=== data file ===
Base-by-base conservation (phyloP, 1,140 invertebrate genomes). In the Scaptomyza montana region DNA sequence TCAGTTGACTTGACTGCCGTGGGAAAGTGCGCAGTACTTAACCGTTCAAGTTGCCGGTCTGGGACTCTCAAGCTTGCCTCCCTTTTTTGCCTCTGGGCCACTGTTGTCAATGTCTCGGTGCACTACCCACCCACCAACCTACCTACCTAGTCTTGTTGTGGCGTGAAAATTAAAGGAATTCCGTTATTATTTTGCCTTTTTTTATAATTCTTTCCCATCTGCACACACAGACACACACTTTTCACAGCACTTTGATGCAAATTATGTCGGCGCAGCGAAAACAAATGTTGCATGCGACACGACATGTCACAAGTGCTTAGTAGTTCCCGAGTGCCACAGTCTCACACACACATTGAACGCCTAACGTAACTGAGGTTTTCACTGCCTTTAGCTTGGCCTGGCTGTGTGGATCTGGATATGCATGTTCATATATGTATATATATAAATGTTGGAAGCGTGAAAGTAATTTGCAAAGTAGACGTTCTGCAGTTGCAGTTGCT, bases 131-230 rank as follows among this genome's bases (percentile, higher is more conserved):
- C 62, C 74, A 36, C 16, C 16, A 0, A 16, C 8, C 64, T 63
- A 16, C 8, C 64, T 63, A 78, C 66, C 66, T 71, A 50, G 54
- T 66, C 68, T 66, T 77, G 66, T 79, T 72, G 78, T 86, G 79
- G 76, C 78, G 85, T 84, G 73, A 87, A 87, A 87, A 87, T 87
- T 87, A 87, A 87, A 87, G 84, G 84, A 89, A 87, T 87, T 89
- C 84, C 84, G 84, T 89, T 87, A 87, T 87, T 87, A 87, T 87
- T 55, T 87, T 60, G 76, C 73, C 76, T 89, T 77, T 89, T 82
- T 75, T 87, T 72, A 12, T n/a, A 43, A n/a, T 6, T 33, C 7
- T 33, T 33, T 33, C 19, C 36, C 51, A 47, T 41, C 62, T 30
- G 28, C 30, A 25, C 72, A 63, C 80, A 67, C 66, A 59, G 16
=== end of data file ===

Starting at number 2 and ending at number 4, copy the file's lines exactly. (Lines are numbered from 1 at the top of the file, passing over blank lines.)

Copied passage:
- C 62, C 74, A 36, C 16, C 16, A 0, A 16, C 8, C 64, T 63
- A 16, C 8, C 64, T 63, A 78, C 66, C 66, T 71, A 50, G 54
- T 66, C 68, T 66, T 77, G 66, T 79, T 72, G 78, T 86, G 79